A new gate inspired by the Exonerated Five was unveiled in Central Park on Monday.
On Dec. 19, 2002, the convictions of Antron McCray, Kevin Richardson, Raymond Santana, Korey Wise, and Yusef Salaam were vacated after they served prison sentences for their wrongful convictions in a 1989 case. Now, 20 years later, the “Gate of the Exonerated” has been unveiled in Central Park by New York City Mayor Eric Adams, Manhattan Community Board 10, the New York City Department of Parks and Recreation (NYC Parks), the Central Park Conservancy, and the Harlem community.
“The Gate of the Exonerated symbolizes the resiliency of the Exonerated Five and all those who have been wrongfully convicted and serves as a lasting reminder of the grave miscarriage of justice that took place more than three decades ago,” said Mayor Adams. “Today marks a moment of truth and reconciliation for New York City, and it’s only fitting that the most iconic park in the world tell the world this important story. I thank the Harlem community leaders and Manhattan Community Board 10, whose advocacy made this naming, the first in Central Park’s history since 1862, a reality.”
“The Gate of the Exonerated will serve as a permanent reminder of the resilience of the Exonerated Five and the importance of healing and reconciliation,” said Mayor’s Office of Criminal Justice Director Deanna Logan. “The Gate will be a lasting symbol to all that change is possible and that we are all responsible to work toward a city that is safe and fair for all New Yorkers.”
Located on Central Park North between Malcolm X Boulevard and Fifth Avenue, this gate, which is Central Park’s first named gate since 1862, honors all of those who have been wrongfully convicted. it also recognizes the ongoing struggle and fight to ensure justice for all.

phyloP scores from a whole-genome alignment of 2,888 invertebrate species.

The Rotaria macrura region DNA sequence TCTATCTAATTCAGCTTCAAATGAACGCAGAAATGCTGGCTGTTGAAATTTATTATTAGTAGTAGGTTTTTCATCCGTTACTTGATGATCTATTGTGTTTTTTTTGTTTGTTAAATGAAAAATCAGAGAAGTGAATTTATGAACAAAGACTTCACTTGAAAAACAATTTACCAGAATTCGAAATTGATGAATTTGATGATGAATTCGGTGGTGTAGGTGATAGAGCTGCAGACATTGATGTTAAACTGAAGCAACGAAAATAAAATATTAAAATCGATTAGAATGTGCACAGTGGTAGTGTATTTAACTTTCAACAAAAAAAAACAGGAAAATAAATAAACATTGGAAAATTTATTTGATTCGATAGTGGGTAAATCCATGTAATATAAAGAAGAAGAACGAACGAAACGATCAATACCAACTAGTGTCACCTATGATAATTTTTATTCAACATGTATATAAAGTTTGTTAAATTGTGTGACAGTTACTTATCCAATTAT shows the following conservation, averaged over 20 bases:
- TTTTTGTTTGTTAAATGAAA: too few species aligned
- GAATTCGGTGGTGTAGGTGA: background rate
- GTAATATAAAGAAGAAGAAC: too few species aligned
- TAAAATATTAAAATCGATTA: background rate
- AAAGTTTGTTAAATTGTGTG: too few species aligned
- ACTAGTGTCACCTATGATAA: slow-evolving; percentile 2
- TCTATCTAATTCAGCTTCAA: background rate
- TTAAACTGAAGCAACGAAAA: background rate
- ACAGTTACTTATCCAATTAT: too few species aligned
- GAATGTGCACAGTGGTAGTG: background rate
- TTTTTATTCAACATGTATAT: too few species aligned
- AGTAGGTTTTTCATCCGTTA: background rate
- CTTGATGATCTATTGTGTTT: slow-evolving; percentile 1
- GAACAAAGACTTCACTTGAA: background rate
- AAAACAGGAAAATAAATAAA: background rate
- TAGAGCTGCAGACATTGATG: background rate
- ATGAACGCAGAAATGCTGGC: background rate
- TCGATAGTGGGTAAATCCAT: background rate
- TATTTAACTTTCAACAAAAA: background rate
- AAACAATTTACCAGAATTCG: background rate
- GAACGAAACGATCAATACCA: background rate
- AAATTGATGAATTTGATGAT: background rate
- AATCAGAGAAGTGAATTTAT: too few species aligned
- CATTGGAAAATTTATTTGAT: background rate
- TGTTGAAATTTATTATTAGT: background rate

“I never reentered Central Park because of what happened to me and my fellow members of the Exonerated Five. Even when my daughter was born, there were moments I wanted to take her because of the beautiful playgrounds for the children, but I couldn’t bring myself to enter,” said Santana. “Now that my daughter is an adult, it’s time for us to go to Central Park, see the Gate of the Exonerated, and once again be a part of the park community.”
The gate is the result of more than two years of extensive, in-depth dialogue among the Harlem community as well as a response to the community’s desire for healing and belonging in the aftermath of the Exonerated Five’s case, particularly for Black and Latino New Yorkers. The naming of the gate also aims to highlight wrongful incarcerations that are a product of inequities inherent in the justice system, and ultimately to honor all those affected.
“The naming of the Gate of the Exonerated will rightfully serve as a permanent reminder of one of our city’s greatest historical injustices, recognizing all the lives who have been torn apart by an unfair system and enlightening future generations so that they will not repeat the same mistakes,” said Manhattan Borough President Mark Levine. “I commend the Exonerated Five and their families for their tireless fight, as well as the Harlem community, Manhattan Community Board 10, NYC Parks, Central Park Conservancy, and all the people who contributed towards making this naming a reality.”
“The commemoration of this entrance is bittersweet,” said Dr. Yusef Salaam. “Many lives have been impacted by wrongful convictions across the nation and right here in our community. But when God restores, 100 times more than what was taken is what is given. And 20 years to the day since our convictions were vacated, I can proudly say this Gate of the Exonerated serves as a reminder of the love and support we have received. For that, I am truly thankful and honored — and recommitted to righting the wrongs of our criminal system of injustice to ensure our youth never face what we did.”
“The Gate of the Exonerated speaks to the idea of the exoneration of people across the country and sheds a bright light on all of those wrongfully accused and incarcerated,” said Sharonne Salaam, mother of Dr. Yusef Salaam; member, Justice4TheWrongfullyIncarcerated. “Central Park was in our backyard, it was right across the street. By naming a gate in Central Park for this community of New Yorkers, we are taking one positive step forward towards healing.”
Ex-Brit turned Manhattan resident since 2008.